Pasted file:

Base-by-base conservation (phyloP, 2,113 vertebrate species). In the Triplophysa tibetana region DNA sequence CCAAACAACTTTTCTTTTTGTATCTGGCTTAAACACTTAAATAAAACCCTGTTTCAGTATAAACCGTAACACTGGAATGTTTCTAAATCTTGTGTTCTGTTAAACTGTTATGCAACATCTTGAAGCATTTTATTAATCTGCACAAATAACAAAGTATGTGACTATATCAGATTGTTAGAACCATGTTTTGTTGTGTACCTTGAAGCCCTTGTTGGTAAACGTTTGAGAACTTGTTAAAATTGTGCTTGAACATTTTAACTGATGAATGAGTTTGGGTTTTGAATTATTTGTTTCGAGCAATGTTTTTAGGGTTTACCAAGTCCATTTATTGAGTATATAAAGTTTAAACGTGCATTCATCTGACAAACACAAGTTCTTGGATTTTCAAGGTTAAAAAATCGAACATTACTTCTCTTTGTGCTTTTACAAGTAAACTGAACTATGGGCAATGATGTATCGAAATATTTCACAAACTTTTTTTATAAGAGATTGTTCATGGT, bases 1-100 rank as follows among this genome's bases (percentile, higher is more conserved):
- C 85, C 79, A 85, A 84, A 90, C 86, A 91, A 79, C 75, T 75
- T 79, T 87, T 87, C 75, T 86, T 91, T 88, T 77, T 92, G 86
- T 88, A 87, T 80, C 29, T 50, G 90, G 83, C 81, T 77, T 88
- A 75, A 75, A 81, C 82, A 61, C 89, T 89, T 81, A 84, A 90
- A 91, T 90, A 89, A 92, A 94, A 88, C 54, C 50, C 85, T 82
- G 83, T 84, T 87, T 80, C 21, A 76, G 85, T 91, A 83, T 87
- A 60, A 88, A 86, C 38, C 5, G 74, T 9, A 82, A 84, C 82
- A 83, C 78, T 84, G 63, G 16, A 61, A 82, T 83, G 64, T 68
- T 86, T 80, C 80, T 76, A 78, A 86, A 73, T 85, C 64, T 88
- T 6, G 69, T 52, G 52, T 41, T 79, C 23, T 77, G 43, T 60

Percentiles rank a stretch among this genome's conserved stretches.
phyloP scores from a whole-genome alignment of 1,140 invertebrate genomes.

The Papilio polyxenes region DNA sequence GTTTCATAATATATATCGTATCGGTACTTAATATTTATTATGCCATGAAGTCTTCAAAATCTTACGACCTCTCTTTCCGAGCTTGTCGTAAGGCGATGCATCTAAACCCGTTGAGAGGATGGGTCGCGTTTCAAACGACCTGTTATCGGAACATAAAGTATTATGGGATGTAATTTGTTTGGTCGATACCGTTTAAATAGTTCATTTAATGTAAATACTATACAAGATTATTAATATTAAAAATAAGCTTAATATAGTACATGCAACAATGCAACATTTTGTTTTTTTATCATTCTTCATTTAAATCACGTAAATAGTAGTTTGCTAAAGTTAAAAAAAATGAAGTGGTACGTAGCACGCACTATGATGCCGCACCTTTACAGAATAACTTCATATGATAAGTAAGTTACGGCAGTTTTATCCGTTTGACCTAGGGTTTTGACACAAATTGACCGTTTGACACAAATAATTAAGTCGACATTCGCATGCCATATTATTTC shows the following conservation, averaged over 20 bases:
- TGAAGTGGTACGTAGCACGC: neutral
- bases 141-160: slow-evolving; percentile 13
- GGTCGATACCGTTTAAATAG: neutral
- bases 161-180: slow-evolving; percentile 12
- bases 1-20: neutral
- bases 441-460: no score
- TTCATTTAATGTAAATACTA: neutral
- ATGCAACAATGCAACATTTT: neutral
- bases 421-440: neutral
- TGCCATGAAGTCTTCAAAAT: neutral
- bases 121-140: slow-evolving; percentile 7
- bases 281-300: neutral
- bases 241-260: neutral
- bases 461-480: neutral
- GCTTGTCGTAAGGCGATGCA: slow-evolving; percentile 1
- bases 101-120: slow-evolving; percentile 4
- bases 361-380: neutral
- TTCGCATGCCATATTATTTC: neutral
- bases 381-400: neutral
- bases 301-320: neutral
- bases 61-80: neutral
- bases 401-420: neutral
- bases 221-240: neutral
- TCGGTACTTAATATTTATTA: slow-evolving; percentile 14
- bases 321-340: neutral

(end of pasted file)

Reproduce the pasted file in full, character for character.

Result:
Base-by-base conservation (phyloP, 2,113 vertebrate species). In the Triplophysa tibetana region DNA sequence CCAAACAACTTTTCTTTTTGTATCTGGCTTAAACACTTAAATAAAACCCTGTTTCAGTATAAACCGTAACACTGGAATGTTTCTAAATCTTGTGTTCTGTTAAACTGTTATGCAACATCTTGAAGCATTTTATTAATCTGCACAAATAACAAAGTATGTGACTATATCAGATTGTTAGAACCATGTTTTGTTGTGTACCTTGAAGCCCTTGTTGGTAAACGTTTGAGAACTTGTTAAAATTGTGCTTGAACATTTTAACTGATGAATGAGTTTGGGTTTTGAATTATTTGTTTCGAGCAATGTTTTTAGGGTTTACCAAGTCCATTTATTGAGTATATAAAGTTTAAACGTGCATTCATCTGACAAACACAAGTTCTTGGATTTTCAAGGTTAAAAAATCGAACATTACTTCTCTTTGTGCTTTTACAAGTAAACTGAACTATGGGCAATGATGTATCGAAATATTTCACAAACTTTTTTTATAAGAGATTGTTCATGGT, bases 1-100 rank as follows among this genome's bases (percentile, higher is more conserved):
- C 85, C 79, A 85, A 84, A 90, C 86, A 91, A 79, C 75, T 75
- T 79, T 87, T 87, C 75, T 86, T 91, T 88, T 77, T 92, G 86
- T 88, A 87, T 80, C 29, T 50, G 90, G 83, C 81, T 77, T 88
- A 75, A 75, A 81, C 82, A 61, C 89, T 89, T 81, A 84, A 90
- A 91, T 90, A 89, A 92, A 94, A 88, C 54, C 50, C 85, T 82
- G 83, T 84, T 87, T 80, C 21, A 76, G 85, T 91, A 83, T 87
- A 60, A 88, A 86, C 38, C 5, G 74, T 9, A 82, A 84, C 82
- A 83, C 78, T 84, G 63, G 16, A 61, A 82, T 83, G 64, T 68
- T 86, T 80, C 80, T 76, A 78, A 86, A 73, T 85, C 64, T 88
- T 6, G 69, T 52, G 52, T 41, T 79, C 23, T 77, G 43, T 60

Percentiles rank a stretch among this genome's conserved stretches.
phyloP scores from a whole-genome alignment of 1,140 invertebrate genomes.

The Papilio polyxenes region DNA sequence GTTTCATAATATATATCGTATCGGTACTTAATATTTATTATGCCATGAAGTCTTCAAAATCTTACGACCTCTCTTTCCGAGCTTGTCGTAAGGCGATGCATCTAAACCCGTTGAGAGGATGGGTCGCGTTTCAAACGACCTGTTATCGGAACATAAAGTATTATGGGATGTAATTTGTTTGGTCGATACCGTTTAAATAGTTCATTTAATGTAAATACTATACAAGATTATTAATATTAAAAATAAGCTTAATATAGTACATGCAACAATGCAACATTTTGTTTTTTTATCATTCTTCATTTAAATCACGTAAATAGTAGTTTGCTAAAGTTAAAAAAAATGAAGTGGTACGTAGCACGCACTATGATGCCGCACCTTTACAGAATAACTTCATATGATAAGTAAGTTACGGCAGTTTTATCCGTTTGACCTAGGGTTTTGACACAAATTGACCGTTTGACACAAATAATTAAGTCGACATTCGCATGCCATATTATTTC shows the following conservation, averaged over 20 bases:
- TGAAGTGGTACGTAGCACGC: neutral
- bases 141-160: slow-evolving; percentile 13
- GGTCGATACCGTTTAAATAG: neutral
- bases 161-180: slow-evolving; percentile 12
- bases 1-20: neutral
- bases 441-460: no score
- TTCATTTAATGTAAATACTA: neutral
- ATGCAACAATGCAACATTTT: neutral
- bases 421-440: neutral
- TGCCATGAAGTCTTCAAAAT: neutral
- bases 121-140: slow-evolving; percentile 7
- bases 281-300: neutral
- bases 241-260: neutral
- bases 461-480: neutral
- GCTTGTCGTAAGGCGATGCA: slow-evolving; percentile 1
- bases 101-120: slow-evolving; percentile 4
- bases 361-380: neutral
- TTCGCATGCCATATTATTTC: neutral
- bases 381-400: neutral
- bases 301-320: neutral
- bases 61-80: neutral
- bases 401-420: neutral
- bases 221-240: neutral
- TCGGTACTTAATATTTATTA: slow-evolving; percentile 14
- bases 321-340: neutral